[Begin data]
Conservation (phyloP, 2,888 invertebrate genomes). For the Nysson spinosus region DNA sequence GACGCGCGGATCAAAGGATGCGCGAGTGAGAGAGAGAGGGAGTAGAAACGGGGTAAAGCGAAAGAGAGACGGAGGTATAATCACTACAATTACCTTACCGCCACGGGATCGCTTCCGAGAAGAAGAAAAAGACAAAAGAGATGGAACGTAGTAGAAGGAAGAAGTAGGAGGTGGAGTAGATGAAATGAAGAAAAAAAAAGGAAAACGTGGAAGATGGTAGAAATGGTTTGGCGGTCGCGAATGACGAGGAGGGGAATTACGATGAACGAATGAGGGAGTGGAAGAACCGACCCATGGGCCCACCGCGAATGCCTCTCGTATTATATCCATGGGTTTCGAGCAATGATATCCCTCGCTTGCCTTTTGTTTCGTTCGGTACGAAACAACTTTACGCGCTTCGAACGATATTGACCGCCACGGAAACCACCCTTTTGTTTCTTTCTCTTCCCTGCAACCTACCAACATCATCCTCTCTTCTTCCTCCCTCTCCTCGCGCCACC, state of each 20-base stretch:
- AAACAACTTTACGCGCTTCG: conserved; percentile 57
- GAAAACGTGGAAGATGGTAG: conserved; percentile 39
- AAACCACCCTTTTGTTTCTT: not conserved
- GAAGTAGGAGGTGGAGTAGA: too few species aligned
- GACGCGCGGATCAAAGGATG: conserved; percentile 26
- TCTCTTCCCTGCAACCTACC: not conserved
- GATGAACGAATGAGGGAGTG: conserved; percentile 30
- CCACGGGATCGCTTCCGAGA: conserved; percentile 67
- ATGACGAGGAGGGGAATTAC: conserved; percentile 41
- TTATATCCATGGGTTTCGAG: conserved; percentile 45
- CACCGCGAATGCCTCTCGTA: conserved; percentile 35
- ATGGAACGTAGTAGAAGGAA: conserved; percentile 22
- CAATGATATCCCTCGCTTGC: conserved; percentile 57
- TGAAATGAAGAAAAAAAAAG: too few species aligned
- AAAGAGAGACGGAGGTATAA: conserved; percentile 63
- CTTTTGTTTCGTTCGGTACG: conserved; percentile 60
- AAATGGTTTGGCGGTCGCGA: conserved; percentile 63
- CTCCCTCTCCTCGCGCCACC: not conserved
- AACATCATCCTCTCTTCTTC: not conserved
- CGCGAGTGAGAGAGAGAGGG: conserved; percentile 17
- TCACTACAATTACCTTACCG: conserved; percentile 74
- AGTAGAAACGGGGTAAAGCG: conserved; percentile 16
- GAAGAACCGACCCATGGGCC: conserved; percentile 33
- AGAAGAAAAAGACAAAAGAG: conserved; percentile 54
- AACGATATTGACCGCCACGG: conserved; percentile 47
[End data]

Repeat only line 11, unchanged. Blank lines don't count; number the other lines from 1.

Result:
- TTATATCCATGGGTTTCGAG: conserved; percentile 45